At times, these characters remind me of the characters in the great social-realist novels of the 20th century: Sister Carrie by Dreiser or The Grapes of Wrath by Steinbeck.  Those novels were content to depict ordinary people primarily as the unwitting fuel for the cruel machinery of capitalism, rather than as complexly thinking individuals.  Yet what machinery is Frey protesting against here?  It doesn't seem to be capitalism, at least not exactly.  In the world of BRIGHT SHINY MORNING, the busy worker bees confront obstacles, but as long as they don't set their sights unreasonably high, they're able to achieve their dreams.  Illegal immigrants raise their daughter up right; despite a sports-career-ending injury, the African-American football player and his wife have an idyllic marriage and a small home; the Mexican-American maid finds love and a job at Staples; even the crazy-in-love kids have a cute wedding (though they shouldn't have crossed those motorbike riders).  And it's abundantly clear that the hobo's status on the outskirts of society is the result of his alcoholism: his primary virtue is in trying to help his meth-addled charge avoid the same fate.  The game isn't easy, but it also isn't rigged, and hard work, however humbling, results invariably in the spiritual payoff of contentment.

What Frey does see as nasty, demeaning, and fruitless is the attempt on the part of any ordinary person to enter the glittering world of LA's entertainment industry.  In what I see as the novel's iconic scene, Maddie (Crazy-in-Love-Kid: Female) whispers to her lover, "I think I want to be an actress... Yeah, I want to be a movie star."  "Really?" he replies with some chagrin, and then, "If that's what you really want, give it a shot."  But of course she's just kidding: "It's not what I really want...I got what I really want."  What's that?  "I'm pregnant."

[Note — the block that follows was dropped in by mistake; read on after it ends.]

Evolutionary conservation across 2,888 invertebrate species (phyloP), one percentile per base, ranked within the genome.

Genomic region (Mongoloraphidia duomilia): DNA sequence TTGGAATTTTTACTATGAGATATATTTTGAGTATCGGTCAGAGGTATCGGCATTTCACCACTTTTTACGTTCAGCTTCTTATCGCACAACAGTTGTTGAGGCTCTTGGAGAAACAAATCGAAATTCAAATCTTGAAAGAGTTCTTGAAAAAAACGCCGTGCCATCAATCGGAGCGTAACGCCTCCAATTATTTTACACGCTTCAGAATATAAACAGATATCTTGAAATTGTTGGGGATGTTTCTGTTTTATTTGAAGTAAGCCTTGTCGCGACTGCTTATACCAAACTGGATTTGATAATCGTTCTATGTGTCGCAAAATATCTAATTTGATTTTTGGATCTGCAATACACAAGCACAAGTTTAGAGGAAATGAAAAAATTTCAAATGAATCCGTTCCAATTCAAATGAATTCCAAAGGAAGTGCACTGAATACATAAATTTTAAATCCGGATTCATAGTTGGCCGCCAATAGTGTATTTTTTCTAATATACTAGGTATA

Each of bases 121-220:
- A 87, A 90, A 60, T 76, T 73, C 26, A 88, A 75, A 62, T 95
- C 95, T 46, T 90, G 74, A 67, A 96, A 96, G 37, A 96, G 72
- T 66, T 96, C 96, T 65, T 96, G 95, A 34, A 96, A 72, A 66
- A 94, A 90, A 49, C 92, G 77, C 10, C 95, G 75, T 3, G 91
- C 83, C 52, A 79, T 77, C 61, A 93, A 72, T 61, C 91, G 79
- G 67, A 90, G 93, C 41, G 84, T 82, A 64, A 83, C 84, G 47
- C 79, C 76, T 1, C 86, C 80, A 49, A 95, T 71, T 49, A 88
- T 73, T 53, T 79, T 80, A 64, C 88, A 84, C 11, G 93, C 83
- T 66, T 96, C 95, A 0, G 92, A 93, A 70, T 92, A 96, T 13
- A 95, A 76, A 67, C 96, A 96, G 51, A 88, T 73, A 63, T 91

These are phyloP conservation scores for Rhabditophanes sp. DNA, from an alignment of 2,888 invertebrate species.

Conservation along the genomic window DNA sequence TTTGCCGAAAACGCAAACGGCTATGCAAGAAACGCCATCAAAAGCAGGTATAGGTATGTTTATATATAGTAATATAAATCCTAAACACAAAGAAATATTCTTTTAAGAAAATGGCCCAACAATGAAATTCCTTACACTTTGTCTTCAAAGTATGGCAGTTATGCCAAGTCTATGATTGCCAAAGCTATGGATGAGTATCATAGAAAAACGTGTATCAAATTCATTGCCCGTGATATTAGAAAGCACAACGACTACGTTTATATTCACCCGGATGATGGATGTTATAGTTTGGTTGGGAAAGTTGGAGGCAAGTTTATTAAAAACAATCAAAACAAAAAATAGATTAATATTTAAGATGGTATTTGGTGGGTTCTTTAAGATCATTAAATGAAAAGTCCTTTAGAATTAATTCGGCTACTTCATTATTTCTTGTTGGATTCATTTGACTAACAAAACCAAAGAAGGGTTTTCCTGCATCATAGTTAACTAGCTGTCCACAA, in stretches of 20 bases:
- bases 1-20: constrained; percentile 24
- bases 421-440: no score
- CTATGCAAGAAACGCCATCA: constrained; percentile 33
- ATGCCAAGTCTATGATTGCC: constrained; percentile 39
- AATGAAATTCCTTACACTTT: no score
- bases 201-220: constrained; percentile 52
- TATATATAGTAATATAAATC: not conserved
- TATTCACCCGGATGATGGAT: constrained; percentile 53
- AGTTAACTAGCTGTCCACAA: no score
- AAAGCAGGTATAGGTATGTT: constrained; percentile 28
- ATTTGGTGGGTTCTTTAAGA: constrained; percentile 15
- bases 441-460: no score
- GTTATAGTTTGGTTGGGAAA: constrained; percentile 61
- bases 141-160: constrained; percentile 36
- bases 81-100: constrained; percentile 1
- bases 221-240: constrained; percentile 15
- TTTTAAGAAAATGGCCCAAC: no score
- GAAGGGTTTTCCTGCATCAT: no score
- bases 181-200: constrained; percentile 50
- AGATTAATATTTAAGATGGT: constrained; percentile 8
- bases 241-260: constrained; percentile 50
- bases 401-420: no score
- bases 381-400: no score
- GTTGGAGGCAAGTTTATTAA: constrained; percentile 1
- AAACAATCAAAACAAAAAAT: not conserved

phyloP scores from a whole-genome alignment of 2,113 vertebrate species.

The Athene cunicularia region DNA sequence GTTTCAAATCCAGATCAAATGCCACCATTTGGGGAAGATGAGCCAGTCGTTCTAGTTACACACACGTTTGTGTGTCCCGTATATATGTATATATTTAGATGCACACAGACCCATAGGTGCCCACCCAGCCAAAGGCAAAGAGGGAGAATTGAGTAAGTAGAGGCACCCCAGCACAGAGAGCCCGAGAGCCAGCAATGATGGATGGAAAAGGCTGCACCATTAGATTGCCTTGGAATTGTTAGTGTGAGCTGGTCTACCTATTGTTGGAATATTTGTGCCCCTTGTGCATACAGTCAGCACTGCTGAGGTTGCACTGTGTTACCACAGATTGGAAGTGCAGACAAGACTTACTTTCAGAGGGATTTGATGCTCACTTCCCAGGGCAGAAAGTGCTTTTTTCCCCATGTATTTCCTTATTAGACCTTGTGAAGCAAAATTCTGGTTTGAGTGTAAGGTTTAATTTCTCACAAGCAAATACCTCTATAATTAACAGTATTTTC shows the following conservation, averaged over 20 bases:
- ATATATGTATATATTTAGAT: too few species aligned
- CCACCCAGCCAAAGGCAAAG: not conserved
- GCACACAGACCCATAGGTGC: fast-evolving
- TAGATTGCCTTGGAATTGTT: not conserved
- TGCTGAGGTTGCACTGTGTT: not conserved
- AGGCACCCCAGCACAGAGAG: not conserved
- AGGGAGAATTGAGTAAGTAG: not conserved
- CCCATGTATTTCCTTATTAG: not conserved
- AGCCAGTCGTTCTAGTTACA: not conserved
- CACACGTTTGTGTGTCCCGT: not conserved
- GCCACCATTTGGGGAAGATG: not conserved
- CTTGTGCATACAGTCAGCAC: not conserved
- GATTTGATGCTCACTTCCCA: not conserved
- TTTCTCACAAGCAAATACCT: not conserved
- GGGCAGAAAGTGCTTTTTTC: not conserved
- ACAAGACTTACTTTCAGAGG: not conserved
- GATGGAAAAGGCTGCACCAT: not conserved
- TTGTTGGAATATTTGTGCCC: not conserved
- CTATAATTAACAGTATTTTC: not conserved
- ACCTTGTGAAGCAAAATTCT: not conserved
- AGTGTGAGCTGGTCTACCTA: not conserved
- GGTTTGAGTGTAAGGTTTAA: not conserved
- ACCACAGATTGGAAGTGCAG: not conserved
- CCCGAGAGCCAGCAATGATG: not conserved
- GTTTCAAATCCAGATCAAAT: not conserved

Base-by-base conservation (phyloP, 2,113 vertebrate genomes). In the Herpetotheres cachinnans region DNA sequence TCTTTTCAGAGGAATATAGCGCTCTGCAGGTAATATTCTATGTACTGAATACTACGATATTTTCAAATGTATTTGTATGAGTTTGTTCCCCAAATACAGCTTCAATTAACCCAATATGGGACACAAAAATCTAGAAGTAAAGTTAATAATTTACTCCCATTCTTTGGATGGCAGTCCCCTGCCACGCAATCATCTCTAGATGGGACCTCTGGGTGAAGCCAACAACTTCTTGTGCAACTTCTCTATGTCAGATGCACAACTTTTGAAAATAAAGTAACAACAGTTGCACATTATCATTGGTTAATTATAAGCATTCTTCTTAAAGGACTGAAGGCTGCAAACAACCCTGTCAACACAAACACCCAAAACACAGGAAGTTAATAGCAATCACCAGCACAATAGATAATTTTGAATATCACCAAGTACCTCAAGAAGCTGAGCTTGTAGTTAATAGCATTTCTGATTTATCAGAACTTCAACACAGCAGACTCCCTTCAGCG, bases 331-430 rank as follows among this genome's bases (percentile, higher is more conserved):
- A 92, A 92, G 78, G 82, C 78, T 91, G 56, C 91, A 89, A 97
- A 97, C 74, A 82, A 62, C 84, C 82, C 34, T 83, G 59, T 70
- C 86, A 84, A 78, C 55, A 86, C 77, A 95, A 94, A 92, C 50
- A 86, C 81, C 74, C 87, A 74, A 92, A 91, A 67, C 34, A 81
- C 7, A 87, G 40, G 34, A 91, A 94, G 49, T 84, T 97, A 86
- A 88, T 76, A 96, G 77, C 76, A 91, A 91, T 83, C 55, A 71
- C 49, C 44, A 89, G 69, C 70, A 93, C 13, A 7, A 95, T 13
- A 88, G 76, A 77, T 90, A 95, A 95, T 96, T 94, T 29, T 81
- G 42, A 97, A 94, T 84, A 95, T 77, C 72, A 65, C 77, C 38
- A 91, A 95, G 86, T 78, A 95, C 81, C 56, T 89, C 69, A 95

OK, so this girl isn't exactly a fount of intelligence, imagination, or ambition, and I can't say I expected her to do anything much more interesting (April Wheeler she's certainly not).  But what is Frey actually trying to say here, and in the rest of this novel, which he has set so squarely and insistently in Hollywood USA?  It seems to me that the main theme of this novel is that creating art, creating entertainment, is inherently vain, selfish, and false.  The pure of heart don't allow themselves to be drawn to its artificial glow; instead, they keep their eyes on the things of this world: the broom in their hand, the baby on their lap, the time-tested rituals of graduation, marriage, the keeping of a home.

Nowhere in the book is this theme more clearly explored than in the section -- starting on page 229 of the paperback edition and continuing through page 240 -- that lists dozens of aspiring entertainers, the age at which they arrived in LA, the age that they are now, and sometimes, their day jobs, which range in quality from lousy to tragic.  Here are a few examples (direct quote).
Katy.  Actress.  Left her husband and three children to become a star.  Works at a grocery store.  Cries herself to sleep every night. [...]

Lee.  Actor/model.  Moved to Los Angeles at 21.  Waiter and occasionally a bartender.  He is now 27. 

Brad.  Actor.  Moved at 20.  Works as a bartender.  He is now 27.

Barry.  Singer.  Moved at 18.  Works in the ticket window at the Wax Museum.  He is now 31.

Bert.  Writer.  Moved at 24.  Bartender.  He is now 50.